To some extent, a transfer of power from Ottawa to the provinces has already taken place. A cornerstone of the national welfare state was the Canada Assistance Plan (CAP). Under this program, Ottawa split the cost of specific social services with the provinces. In return, the provinces had to meet strict conditions in how the funds were spent. In April 1996, CAP was killed off. It has been replaced by the Canada Health and Social Transfer; a huge lump-sum payment from Ottawa to the provinces to cover post-secondary education, welfare and health costs. Under the new scheme, the provinces get less money in total and fewer strings attached to how they spend it. Terrance Hunsley of the International Institute on Social Policy doesn't like this: "What we're going to see is fewer social services, lower-quality services, services with higher fees, and a deprofessionalization of services."
There are already plenty of casualties that bear out Mr. Hunsley's prediction. The unemployment insurance system has taken a major hit. The program is now available to fewer people and it's less generous to those who do get it.
Several provinces have been slashing and burning welfare: Ontario cut its welfare rates by 22% in 1995; British Columbia won't pay welfare to people who have lived in the province for less than three months.
While government cuts the payments it makes to people it increases the fees it charges for some services.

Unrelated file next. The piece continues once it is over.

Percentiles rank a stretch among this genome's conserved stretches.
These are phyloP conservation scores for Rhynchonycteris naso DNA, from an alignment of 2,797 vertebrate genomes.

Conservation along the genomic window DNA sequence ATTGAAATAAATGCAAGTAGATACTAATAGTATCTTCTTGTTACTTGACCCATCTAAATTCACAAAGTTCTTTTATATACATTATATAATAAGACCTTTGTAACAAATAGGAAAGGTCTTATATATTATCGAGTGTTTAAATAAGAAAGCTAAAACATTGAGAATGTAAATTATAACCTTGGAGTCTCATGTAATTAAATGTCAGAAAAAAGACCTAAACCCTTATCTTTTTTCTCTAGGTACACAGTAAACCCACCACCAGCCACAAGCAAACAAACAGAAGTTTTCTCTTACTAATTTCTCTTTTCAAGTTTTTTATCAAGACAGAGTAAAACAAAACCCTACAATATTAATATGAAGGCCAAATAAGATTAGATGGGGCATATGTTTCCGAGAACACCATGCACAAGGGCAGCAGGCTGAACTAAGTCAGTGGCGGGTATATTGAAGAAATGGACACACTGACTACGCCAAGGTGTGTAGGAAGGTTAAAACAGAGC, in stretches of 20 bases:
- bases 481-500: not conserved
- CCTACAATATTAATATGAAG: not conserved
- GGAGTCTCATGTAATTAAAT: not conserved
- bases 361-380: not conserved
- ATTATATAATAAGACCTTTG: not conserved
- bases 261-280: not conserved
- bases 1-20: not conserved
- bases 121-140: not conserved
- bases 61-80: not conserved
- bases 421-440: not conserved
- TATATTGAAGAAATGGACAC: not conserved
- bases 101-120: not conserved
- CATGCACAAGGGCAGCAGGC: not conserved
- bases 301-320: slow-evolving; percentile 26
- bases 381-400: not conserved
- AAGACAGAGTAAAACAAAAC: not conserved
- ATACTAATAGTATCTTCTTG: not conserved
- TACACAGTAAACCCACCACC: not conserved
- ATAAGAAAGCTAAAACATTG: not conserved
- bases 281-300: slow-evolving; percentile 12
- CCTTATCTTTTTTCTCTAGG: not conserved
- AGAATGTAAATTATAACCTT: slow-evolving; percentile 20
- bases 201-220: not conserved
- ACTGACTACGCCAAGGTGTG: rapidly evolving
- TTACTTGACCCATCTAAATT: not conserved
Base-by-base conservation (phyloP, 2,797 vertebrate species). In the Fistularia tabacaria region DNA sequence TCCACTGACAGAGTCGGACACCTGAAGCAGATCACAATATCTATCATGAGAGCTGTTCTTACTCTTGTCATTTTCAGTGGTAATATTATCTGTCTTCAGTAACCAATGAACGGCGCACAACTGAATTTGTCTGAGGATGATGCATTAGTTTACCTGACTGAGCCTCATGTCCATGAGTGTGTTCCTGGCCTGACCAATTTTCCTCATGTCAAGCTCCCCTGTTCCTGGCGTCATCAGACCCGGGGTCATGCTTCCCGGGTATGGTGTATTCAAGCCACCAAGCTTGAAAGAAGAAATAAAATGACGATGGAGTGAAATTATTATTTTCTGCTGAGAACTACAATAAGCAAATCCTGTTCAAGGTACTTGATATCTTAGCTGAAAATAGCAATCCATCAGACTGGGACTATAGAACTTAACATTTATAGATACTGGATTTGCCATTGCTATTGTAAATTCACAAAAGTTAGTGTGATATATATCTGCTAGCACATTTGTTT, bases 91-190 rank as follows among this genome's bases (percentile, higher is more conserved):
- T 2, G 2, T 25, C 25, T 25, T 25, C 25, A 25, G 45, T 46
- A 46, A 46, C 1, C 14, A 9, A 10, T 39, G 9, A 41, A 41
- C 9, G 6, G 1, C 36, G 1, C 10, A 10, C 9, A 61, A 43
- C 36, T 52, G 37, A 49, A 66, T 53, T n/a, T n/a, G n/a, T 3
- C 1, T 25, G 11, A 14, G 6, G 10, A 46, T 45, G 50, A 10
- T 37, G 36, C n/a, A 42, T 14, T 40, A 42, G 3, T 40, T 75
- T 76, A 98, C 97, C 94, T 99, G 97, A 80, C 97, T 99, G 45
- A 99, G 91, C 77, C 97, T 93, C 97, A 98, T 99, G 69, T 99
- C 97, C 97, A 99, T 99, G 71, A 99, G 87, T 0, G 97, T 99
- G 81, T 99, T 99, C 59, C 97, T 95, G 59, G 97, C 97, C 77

University tuition fees have shot up. Between 1985 and 1995, tuition at Laval University increased by 271%, at Memorial University, Newfoundland by 130%, at the University of Saskatchewan by 210%. Hundreds of thousands of senior citizens must now pay for prescription drugs they once received for free. The cost of everything from a passport to a hunting permit has gone up too.
And, hospitals are firing registered nurses (RNs). Some of the work they did is now handled by registered nursing aids - people with less training than RNs. Funding cuts mean that many childcare centres can't afford to hire people with early childhood education certificates; instead, they employ unqualified minders who can do little more than crowd control.
Politicians have been saying that the cutbacks will make the delivery of services more efficient and they've used the snappy little phrase "More for less" frequently. But, to most Canadians the cutbacks look a lot like "Less for more."
1. Assign a group of students to research the growth of social programs in Canada and to plot their introduction on a time-line.
3. Discuss the following statement: "Canada's identity has been built on a foundation of social programs that are available to all Canadians in equal quality no matter who they are or where they live. Handing such programs over to ten separate provincial governments will destroy the universality of social programs and seriously diminish Canadian nationhood."
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|Title Annotation:||Social Programs; in Canada, dramatic spending cuts were recently implemented in order to balance budgets|
|Publication:||Canada and the World Backgrounder|
|Date:||Oct 1, 1996|
|Previous Article:||The discipline of the marketplace.|